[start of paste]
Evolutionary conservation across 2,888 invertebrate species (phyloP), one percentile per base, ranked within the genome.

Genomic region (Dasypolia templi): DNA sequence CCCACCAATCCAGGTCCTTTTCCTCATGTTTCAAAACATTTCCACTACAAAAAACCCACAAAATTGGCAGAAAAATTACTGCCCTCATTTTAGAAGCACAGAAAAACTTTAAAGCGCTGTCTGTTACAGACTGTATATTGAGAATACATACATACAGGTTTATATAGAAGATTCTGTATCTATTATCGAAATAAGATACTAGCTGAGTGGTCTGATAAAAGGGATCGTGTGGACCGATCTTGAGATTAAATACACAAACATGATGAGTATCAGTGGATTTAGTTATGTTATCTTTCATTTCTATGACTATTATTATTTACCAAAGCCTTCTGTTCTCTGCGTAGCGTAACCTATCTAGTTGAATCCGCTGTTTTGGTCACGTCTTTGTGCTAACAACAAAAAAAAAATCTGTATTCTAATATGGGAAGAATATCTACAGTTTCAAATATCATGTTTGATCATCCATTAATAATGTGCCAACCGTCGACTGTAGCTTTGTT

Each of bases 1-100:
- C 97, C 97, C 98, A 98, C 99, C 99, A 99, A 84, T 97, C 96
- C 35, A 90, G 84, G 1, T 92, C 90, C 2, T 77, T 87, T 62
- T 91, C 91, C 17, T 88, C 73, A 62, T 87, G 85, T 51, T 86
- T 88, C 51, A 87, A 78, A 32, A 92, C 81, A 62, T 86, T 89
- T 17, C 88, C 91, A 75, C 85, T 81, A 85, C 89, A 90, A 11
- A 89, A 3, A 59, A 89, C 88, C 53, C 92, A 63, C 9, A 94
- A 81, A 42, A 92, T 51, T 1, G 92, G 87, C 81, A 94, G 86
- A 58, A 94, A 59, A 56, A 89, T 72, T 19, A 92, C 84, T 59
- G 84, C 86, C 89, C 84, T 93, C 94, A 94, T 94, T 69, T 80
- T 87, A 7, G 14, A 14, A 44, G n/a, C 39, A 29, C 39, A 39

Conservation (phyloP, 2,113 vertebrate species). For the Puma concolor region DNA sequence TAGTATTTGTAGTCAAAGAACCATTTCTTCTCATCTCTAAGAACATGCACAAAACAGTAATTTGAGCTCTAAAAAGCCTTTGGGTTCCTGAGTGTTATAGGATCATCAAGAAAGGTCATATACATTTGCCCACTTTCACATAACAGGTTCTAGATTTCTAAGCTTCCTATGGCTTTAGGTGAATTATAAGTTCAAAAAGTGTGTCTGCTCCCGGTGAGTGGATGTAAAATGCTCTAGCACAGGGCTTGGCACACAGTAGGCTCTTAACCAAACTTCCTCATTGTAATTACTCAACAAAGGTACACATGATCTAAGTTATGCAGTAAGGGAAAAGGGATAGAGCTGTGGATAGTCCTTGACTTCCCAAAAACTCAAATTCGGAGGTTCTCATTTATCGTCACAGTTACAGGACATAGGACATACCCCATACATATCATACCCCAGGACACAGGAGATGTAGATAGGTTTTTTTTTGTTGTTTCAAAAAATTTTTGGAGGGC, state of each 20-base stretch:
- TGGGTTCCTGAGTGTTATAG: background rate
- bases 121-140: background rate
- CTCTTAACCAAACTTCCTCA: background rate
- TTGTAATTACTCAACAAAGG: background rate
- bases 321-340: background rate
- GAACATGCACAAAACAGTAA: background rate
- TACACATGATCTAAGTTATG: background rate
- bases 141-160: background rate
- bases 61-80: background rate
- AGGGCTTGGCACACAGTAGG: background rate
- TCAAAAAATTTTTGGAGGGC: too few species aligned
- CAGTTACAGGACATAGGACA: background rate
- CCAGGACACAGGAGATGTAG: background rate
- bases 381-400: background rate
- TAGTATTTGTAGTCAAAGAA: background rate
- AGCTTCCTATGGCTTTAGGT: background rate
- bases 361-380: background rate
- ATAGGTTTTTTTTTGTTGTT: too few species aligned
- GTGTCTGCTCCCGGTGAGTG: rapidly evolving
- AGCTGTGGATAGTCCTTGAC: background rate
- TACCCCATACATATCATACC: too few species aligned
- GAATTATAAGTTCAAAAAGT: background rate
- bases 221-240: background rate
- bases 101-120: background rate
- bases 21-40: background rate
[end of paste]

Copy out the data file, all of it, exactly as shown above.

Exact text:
Evolutionary conservation across 2,888 invertebrate species (phyloP), one percentile per base, ranked within the genome.

Genomic region (Dasypolia templi): DNA sequence CCCACCAATCCAGGTCCTTTTCCTCATGTTTCAAAACATTTCCACTACAAAAAACCCACAAAATTGGCAGAAAAATTACTGCCCTCATTTTAGAAGCACAGAAAAACTTTAAAGCGCTGTCTGTTACAGACTGTATATTGAGAATACATACATACAGGTTTATATAGAAGATTCTGTATCTATTATCGAAATAAGATACTAGCTGAGTGGTCTGATAAAAGGGATCGTGTGGACCGATCTTGAGATTAAATACACAAACATGATGAGTATCAGTGGATTTAGTTATGTTATCTTTCATTTCTATGACTATTATTATTTACCAAAGCCTTCTGTTCTCTGCGTAGCGTAACCTATCTAGTTGAATCCGCTGTTTTGGTCACGTCTTTGTGCTAACAACAAAAAAAAAATCTGTATTCTAATATGGGAAGAATATCTACAGTTTCAAATATCATGTTTGATCATCCATTAATAATGTGCCAACCGTCGACTGTAGCTTTGTT

Each of bases 1-100:
- C 97, C 97, C 98, A 98, C 99, C 99, A 99, A 84, T 97, C 96
- C 35, A 90, G 84, G 1, T 92, C 90, C 2, T 77, T 87, T 62
- T 91, C 91, C 17, T 88, C 73, A 62, T 87, G 85, T 51, T 86
- T 88, C 51, A 87, A 78, A 32, A 92, C 81, A 62, T 86, T 89
- T 17, C 88, C 91, A 75, C 85, T 81, A 85, C 89, A 90, A 11
- A 89, A 3, A 59, A 89, C 88, C 53, C 92, A 63, C 9, A 94
- A 81, A 42, A 92, T 51, T 1, G 92, G 87, C 81, A 94, G 86
- A 58, A 94, A 59, A 56, A 89, T 72, T 19, A 92, C 84, T 59
- G 84, C 86, C 89, C 84, T 93, C 94, A 94, T 94, T 69, T 80
- T 87, A 7, G 14, A 14, A 44, G n/a, C 39, A 29, C 39, A 39

Conservation (phyloP, 2,113 vertebrate species). For the Puma concolor region DNA sequence TAGTATTTGTAGTCAAAGAACCATTTCTTCTCATCTCTAAGAACATGCACAAAACAGTAATTTGAGCTCTAAAAAGCCTTTGGGTTCCTGAGTGTTATAGGATCATCAAGAAAGGTCATATACATTTGCCCACTTTCACATAACAGGTTCTAGATTTCTAAGCTTCCTATGGCTTTAGGTGAATTATAAGTTCAAAAAGTGTGTCTGCTCCCGGTGAGTGGATGTAAAATGCTCTAGCACAGGGCTTGGCACACAGTAGGCTCTTAACCAAACTTCCTCATTGTAATTACTCAACAAAGGTACACATGATCTAAGTTATGCAGTAAGGGAAAAGGGATAGAGCTGTGGATAGTCCTTGACTTCCCAAAAACTCAAATTCGGAGGTTCTCATTTATCGTCACAGTTACAGGACATAGGACATACCCCATACATATCATACCCCAGGACACAGGAGATGTAGATAGGTTTTTTTTTGTTGTTTCAAAAAATTTTTGGAGGGC, state of each 20-base stretch:
- TGGGTTCCTGAGTGTTATAG: background rate
- bases 121-140: background rate
- CTCTTAACCAAACTTCCTCA: background rate
- TTGTAATTACTCAACAAAGG: background rate
- bases 321-340: background rate
- GAACATGCACAAAACAGTAA: background rate
- TACACATGATCTAAGTTATG: background rate
- bases 141-160: background rate
- bases 61-80: background rate
- AGGGCTTGGCACACAGTAGG: background rate
- TCAAAAAATTTTTGGAGGGC: too few species aligned
- CAGTTACAGGACATAGGACA: background rate
- CCAGGACACAGGAGATGTAG: background rate
- bases 381-400: background rate
- TAGTATTTGTAGTCAAAGAA: background rate
- AGCTTCCTATGGCTTTAGGT: background rate
- bases 361-380: background rate
- ATAGGTTTTTTTTTGTTGTT: too few species aligned
- GTGTCTGCTCCCGGTGAGTG: rapidly evolving
- AGCTGTGGATAGTCCTTGAC: background rate
- TACCCCATACATATCATACC: too few species aligned
- GAATTATAAGTTCAAAAAGT: background rate
- bases 221-240: background rate
- bases 101-120: background rate
- bases 21-40: background rate